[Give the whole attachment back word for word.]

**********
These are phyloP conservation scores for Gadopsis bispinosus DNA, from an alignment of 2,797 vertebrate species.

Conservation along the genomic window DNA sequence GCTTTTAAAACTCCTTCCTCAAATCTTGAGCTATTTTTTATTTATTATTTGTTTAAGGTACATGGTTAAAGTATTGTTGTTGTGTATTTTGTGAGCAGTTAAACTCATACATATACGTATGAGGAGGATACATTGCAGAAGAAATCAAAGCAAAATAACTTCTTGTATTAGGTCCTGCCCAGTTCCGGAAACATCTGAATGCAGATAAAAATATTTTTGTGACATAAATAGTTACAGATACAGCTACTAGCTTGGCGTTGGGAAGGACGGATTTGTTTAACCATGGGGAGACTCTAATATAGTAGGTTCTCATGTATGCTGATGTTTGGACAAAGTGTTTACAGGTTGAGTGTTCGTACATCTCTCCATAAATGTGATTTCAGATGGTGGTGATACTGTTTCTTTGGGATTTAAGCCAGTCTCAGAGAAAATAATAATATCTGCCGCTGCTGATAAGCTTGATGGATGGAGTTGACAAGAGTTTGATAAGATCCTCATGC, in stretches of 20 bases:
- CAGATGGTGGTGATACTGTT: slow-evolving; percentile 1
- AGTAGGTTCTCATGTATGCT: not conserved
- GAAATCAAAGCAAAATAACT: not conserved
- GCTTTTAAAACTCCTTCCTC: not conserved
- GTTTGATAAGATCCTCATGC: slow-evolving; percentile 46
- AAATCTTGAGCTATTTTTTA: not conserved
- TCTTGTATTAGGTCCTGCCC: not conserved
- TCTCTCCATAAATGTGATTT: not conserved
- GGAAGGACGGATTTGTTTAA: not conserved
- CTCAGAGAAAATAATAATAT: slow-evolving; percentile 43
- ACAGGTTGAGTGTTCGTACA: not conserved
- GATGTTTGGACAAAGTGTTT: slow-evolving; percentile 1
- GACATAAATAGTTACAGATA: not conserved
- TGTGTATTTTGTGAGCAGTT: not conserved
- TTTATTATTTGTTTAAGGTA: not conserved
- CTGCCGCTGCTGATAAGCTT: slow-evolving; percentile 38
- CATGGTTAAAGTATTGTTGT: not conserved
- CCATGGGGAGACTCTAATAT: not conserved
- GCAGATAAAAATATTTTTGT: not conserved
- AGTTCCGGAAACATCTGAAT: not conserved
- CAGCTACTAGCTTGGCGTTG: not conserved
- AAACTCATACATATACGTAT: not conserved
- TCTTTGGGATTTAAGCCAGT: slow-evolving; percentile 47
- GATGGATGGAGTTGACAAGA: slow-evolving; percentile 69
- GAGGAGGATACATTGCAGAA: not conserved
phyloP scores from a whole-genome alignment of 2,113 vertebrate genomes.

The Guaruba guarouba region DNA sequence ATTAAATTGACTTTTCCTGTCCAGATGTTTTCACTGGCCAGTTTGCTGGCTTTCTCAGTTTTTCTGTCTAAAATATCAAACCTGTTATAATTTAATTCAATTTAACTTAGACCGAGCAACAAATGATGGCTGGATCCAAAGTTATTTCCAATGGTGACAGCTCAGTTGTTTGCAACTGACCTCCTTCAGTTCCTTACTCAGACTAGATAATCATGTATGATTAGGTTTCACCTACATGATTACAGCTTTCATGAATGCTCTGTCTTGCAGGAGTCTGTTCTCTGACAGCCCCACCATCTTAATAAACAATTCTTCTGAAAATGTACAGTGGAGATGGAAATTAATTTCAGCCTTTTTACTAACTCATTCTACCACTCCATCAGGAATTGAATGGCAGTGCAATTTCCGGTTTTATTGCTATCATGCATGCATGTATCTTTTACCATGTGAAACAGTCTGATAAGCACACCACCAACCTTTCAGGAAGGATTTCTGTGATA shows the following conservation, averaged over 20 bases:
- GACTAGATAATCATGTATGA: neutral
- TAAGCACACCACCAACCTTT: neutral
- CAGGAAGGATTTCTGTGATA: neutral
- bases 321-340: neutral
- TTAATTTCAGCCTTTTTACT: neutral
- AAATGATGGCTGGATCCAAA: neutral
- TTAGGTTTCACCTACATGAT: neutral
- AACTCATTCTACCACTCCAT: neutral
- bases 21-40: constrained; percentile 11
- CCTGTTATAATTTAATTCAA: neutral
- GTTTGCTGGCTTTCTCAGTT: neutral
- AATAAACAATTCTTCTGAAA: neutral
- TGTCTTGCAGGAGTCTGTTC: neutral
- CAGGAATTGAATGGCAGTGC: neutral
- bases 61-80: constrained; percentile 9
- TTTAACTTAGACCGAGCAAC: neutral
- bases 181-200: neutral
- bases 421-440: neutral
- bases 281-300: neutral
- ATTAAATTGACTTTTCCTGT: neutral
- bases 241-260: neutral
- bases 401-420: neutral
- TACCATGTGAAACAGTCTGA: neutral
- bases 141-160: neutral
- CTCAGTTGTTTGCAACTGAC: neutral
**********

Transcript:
These are phyloP conservation scores for Gadopsis bispinosus DNA, from an alignment of 2,797 vertebrate species.

Conservation along the genomic window DNA sequence GCTTTTAAAACTCCTTCCTCAAATCTTGAGCTATTTTTTATTTATTATTTGTTTAAGGTACATGGTTAAAGTATTGTTGTTGTGTATTTTGTGAGCAGTTAAACTCATACATATACGTATGAGGAGGATACATTGCAGAAGAAATCAAAGCAAAATAACTTCTTGTATTAGGTCCTGCCCAGTTCCGGAAACATCTGAATGCAGATAAAAATATTTTTGTGACATAAATAGTTACAGATACAGCTACTAGCTTGGCGTTGGGAAGGACGGATTTGTTTAACCATGGGGAGACTCTAATATAGTAGGTTCTCATGTATGCTGATGTTTGGACAAAGTGTTTACAGGTTGAGTGTTCGTACATCTCTCCATAAATGTGATTTCAGATGGTGGTGATACTGTTTCTTTGGGATTTAAGCCAGTCTCAGAGAAAATAATAATATCTGCCGCTGCTGATAAGCTTGATGGATGGAGTTGACAAGAGTTTGATAAGATCCTCATGC, in stretches of 20 bases:
- CAGATGGTGGTGATACTGTT: slow-evolving; percentile 1
- AGTAGGTTCTCATGTATGCT: not conserved
- GAAATCAAAGCAAAATAACT: not conserved
- GCTTTTAAAACTCCTTCCTC: not conserved
- GTTTGATAAGATCCTCATGC: slow-evolving; percentile 46
- AAATCTTGAGCTATTTTTTA: not conserved
- TCTTGTATTAGGTCCTGCCC: not conserved
- TCTCTCCATAAATGTGATTT: not conserved
- GGAAGGACGGATTTGTTTAA: not conserved
- CTCAGAGAAAATAATAATAT: slow-evolving; percentile 43
- ACAGGTTGAGTGTTCGTACA: not conserved
- GATGTTTGGACAAAGTGTTT: slow-evolving; percentile 1
- GACATAAATAGTTACAGATA: not conserved
- TGTGTATTTTGTGAGCAGTT: not conserved
- TTTATTATTTGTTTAAGGTA: not conserved
- CTGCCGCTGCTGATAAGCTT: slow-evolving; percentile 38
- CATGGTTAAAGTATTGTTGT: not conserved
- CCATGGGGAGACTCTAATAT: not conserved
- GCAGATAAAAATATTTTTGT: not conserved
- AGTTCCGGAAACATCTGAAT: not conserved
- CAGCTACTAGCTTGGCGTTG: not conserved
- AAACTCATACATATACGTAT: not conserved
- TCTTTGGGATTTAAGCCAGT: slow-evolving; percentile 47
- GATGGATGGAGTTGACAAGA: slow-evolving; percentile 69
- GAGGAGGATACATTGCAGAA: not conserved
phyloP scores from a whole-genome alignment of 2,113 vertebrate genomes.

The Guaruba guarouba region DNA sequence ATTAAATTGACTTTTCCTGTCCAGATGTTTTCACTGGCCAGTTTGCTGGCTTTCTCAGTTTTTCTGTCTAAAATATCAAACCTGTTATAATTTAATTCAATTTAACTTAGACCGAGCAACAAATGATGGCTGGATCCAAAGTTATTTCCAATGGTGACAGCTCAGTTGTTTGCAACTGACCTCCTTCAGTTCCTTACTCAGACTAGATAATCATGTATGATTAGGTTTCACCTACATGATTACAGCTTTCATGAATGCTCTGTCTTGCAGGAGTCTGTTCTCTGACAGCCCCACCATCTTAATAAACAATTCTTCTGAAAATGTACAGTGGAGATGGAAATTAATTTCAGCCTTTTTACTAACTCATTCTACCACTCCATCAGGAATTGAATGGCAGTGCAATTTCCGGTTTTATTGCTATCATGCATGCATGTATCTTTTACCATGTGAAACAGTCTGATAAGCACACCACCAACCTTTCAGGAAGGATTTCTGTGATA shows the following conservation, averaged over 20 bases:
- GACTAGATAATCATGTATGA: neutral
- TAAGCACACCACCAACCTTT: neutral
- CAGGAAGGATTTCTGTGATA: neutral
- bases 321-340: neutral
- TTAATTTCAGCCTTTTTACT: neutral
- AAATGATGGCTGGATCCAAA: neutral
- TTAGGTTTCACCTACATGAT: neutral
- AACTCATTCTACCACTCCAT: neutral
- bases 21-40: constrained; percentile 11
- CCTGTTATAATTTAATTCAA: neutral
- GTTTGCTGGCTTTCTCAGTT: neutral
- AATAAACAATTCTTCTGAAA: neutral
- TGTCTTGCAGGAGTCTGTTC: neutral
- CAGGAATTGAATGGCAGTGC: neutral
- bases 61-80: constrained; percentile 9
- TTTAACTTAGACCGAGCAAC: neutral
- bases 181-200: neutral
- bases 421-440: neutral
- bases 281-300: neutral
- ATTAAATTGACTTTTCCTGT: neutral
- bases 241-260: neutral
- bases 401-420: neutral
- TACCATGTGAAACAGTCTGA: neutral
- bases 141-160: neutral
- CTCAGTTGTTTGCAACTGAC: neutral